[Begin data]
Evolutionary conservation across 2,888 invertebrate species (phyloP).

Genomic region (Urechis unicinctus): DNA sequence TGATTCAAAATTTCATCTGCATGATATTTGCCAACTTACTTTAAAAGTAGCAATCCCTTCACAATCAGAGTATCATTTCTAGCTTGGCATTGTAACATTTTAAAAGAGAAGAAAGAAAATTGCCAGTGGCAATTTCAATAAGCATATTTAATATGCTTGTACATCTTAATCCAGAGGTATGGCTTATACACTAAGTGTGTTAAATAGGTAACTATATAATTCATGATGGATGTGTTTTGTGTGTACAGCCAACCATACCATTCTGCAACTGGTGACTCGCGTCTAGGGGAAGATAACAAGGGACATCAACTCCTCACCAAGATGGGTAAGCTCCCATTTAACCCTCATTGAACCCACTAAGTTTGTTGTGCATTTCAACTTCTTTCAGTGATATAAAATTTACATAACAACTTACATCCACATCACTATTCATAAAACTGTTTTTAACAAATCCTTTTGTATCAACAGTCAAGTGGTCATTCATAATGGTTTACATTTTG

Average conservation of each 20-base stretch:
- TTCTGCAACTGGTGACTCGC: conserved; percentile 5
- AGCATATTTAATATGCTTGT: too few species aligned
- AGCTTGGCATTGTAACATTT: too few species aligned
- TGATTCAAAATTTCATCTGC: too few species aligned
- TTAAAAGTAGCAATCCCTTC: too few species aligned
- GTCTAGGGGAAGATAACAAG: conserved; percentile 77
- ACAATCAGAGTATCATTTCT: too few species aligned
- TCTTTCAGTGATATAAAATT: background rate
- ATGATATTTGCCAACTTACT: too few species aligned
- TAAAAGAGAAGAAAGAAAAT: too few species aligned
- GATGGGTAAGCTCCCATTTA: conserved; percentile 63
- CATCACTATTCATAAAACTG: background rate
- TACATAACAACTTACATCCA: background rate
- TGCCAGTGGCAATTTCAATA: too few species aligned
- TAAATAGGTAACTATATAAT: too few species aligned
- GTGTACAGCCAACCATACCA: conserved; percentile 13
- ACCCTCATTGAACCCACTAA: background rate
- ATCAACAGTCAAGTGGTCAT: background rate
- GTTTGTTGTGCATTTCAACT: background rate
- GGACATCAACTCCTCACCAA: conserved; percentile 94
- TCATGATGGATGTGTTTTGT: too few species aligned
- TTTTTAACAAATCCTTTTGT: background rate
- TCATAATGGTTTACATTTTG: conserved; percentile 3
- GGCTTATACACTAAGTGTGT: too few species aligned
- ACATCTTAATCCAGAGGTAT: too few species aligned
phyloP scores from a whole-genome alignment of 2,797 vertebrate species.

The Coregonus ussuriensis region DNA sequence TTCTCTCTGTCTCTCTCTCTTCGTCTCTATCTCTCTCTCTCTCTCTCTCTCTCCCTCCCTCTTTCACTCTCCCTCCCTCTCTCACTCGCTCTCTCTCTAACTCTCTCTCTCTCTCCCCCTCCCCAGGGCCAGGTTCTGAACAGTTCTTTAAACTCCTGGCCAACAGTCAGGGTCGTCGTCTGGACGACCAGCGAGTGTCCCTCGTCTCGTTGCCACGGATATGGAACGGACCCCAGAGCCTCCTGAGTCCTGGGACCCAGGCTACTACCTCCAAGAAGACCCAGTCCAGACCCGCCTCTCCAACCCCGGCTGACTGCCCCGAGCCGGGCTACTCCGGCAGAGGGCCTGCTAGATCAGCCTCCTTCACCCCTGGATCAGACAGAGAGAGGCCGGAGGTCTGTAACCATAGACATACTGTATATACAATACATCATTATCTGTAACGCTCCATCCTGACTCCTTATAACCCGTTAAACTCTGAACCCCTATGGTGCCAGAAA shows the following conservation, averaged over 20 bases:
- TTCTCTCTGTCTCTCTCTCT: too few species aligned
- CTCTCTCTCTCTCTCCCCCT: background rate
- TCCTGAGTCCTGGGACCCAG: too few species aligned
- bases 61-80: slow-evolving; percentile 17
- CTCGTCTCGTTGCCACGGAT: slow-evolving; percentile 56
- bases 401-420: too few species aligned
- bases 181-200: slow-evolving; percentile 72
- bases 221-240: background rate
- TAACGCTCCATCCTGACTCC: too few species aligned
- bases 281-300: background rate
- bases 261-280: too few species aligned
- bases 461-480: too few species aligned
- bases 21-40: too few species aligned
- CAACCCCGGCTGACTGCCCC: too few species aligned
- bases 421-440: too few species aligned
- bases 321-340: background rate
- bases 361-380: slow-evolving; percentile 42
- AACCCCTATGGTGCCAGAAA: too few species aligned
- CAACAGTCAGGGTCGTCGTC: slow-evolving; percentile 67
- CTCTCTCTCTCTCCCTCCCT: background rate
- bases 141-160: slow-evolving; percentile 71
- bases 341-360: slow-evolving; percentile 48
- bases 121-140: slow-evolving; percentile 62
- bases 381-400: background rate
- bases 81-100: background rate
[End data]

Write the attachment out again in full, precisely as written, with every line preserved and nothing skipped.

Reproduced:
Evolutionary conservation across 2,888 invertebrate species (phyloP).

Genomic region (Urechis unicinctus): DNA sequence TGATTCAAAATTTCATCTGCATGATATTTGCCAACTTACTTTAAAAGTAGCAATCCCTTCACAATCAGAGTATCATTTCTAGCTTGGCATTGTAACATTTTAAAAGAGAAGAAAGAAAATTGCCAGTGGCAATTTCAATAAGCATATTTAATATGCTTGTACATCTTAATCCAGAGGTATGGCTTATACACTAAGTGTGTTAAATAGGTAACTATATAATTCATGATGGATGTGTTTTGTGTGTACAGCCAACCATACCATTCTGCAACTGGTGACTCGCGTCTAGGGGAAGATAACAAGGGACATCAACTCCTCACCAAGATGGGTAAGCTCCCATTTAACCCTCATTGAACCCACTAAGTTTGTTGTGCATTTCAACTTCTTTCAGTGATATAAAATTTACATAACAACTTACATCCACATCACTATTCATAAAACTGTTTTTAACAAATCCTTTTGTATCAACAGTCAAGTGGTCATTCATAATGGTTTACATTTTG

Average conservation of each 20-base stretch:
- TTCTGCAACTGGTGACTCGC: conserved; percentile 5
- AGCATATTTAATATGCTTGT: too few species aligned
- AGCTTGGCATTGTAACATTT: too few species aligned
- TGATTCAAAATTTCATCTGC: too few species aligned
- TTAAAAGTAGCAATCCCTTC: too few species aligned
- GTCTAGGGGAAGATAACAAG: conserved; percentile 77
- ACAATCAGAGTATCATTTCT: too few species aligned
- TCTTTCAGTGATATAAAATT: background rate
- ATGATATTTGCCAACTTACT: too few species aligned
- TAAAAGAGAAGAAAGAAAAT: too few species aligned
- GATGGGTAAGCTCCCATTTA: conserved; percentile 63
- CATCACTATTCATAAAACTG: background rate
- TACATAACAACTTACATCCA: background rate
- TGCCAGTGGCAATTTCAATA: too few species aligned
- TAAATAGGTAACTATATAAT: too few species aligned
- GTGTACAGCCAACCATACCA: conserved; percentile 13
- ACCCTCATTGAACCCACTAA: background rate
- ATCAACAGTCAAGTGGTCAT: background rate
- GTTTGTTGTGCATTTCAACT: background rate
- GGACATCAACTCCTCACCAA: conserved; percentile 94
- TCATGATGGATGTGTTTTGT: too few species aligned
- TTTTTAACAAATCCTTTTGT: background rate
- TCATAATGGTTTACATTTTG: conserved; percentile 3
- GGCTTATACACTAAGTGTGT: too few species aligned
- ACATCTTAATCCAGAGGTAT: too few species aligned
phyloP scores from a whole-genome alignment of 2,797 vertebrate species.

The Coregonus ussuriensis region DNA sequence TTCTCTCTGTCTCTCTCTCTTCGTCTCTATCTCTCTCTCTCTCTCTCTCTCTCCCTCCCTCTTTCACTCTCCCTCCCTCTCTCACTCGCTCTCTCTCTAACTCTCTCTCTCTCTCCCCCTCCCCAGGGCCAGGTTCTGAACAGTTCTTTAAACTCCTGGCCAACAGTCAGGGTCGTCGTCTGGACGACCAGCGAGTGTCCCTCGTCTCGTTGCCACGGATATGGAACGGACCCCAGAGCCTCCTGAGTCCTGGGACCCAGGCTACTACCTCCAAGAAGACCCAGTCCAGACCCGCCTCTCCAACCCCGGCTGACTGCCCCGAGCCGGGCTACTCCGGCAGAGGGCCTGCTAGATCAGCCTCCTTCACCCCTGGATCAGACAGAGAGAGGCCGGAGGTCTGTAACCATAGACATACTGTATATACAATACATCATTATCTGTAACGCTCCATCCTGACTCCTTATAACCCGTTAAACTCTGAACCCCTATGGTGCCAGAAA shows the following conservation, averaged over 20 bases:
- TTCTCTCTGTCTCTCTCTCT: too few species aligned
- CTCTCTCTCTCTCTCCCCCT: background rate
- TCCTGAGTCCTGGGACCCAG: too few species aligned
- bases 61-80: slow-evolving; percentile 17
- CTCGTCTCGTTGCCACGGAT: slow-evolving; percentile 56
- bases 401-420: too few species aligned
- bases 181-200: slow-evolving; percentile 72
- bases 221-240: background rate
- TAACGCTCCATCCTGACTCC: too few species aligned
- bases 281-300: background rate
- bases 261-280: too few species aligned
- bases 461-480: too few species aligned
- bases 21-40: too few species aligned
- CAACCCCGGCTGACTGCCCC: too few species aligned
- bases 421-440: too few species aligned
- bases 321-340: background rate
- bases 361-380: slow-evolving; percentile 42
- AACCCCTATGGTGCCAGAAA: too few species aligned
- CAACAGTCAGGGTCGTCGTC: slow-evolving; percentile 67
- CTCTCTCTCTCTCCCTCCCT: background rate
- bases 141-160: slow-evolving; percentile 71
- bases 341-360: slow-evolving; percentile 48
- bases 121-140: slow-evolving; percentile 62
- bases 381-400: background rate
- bases 81-100: background rate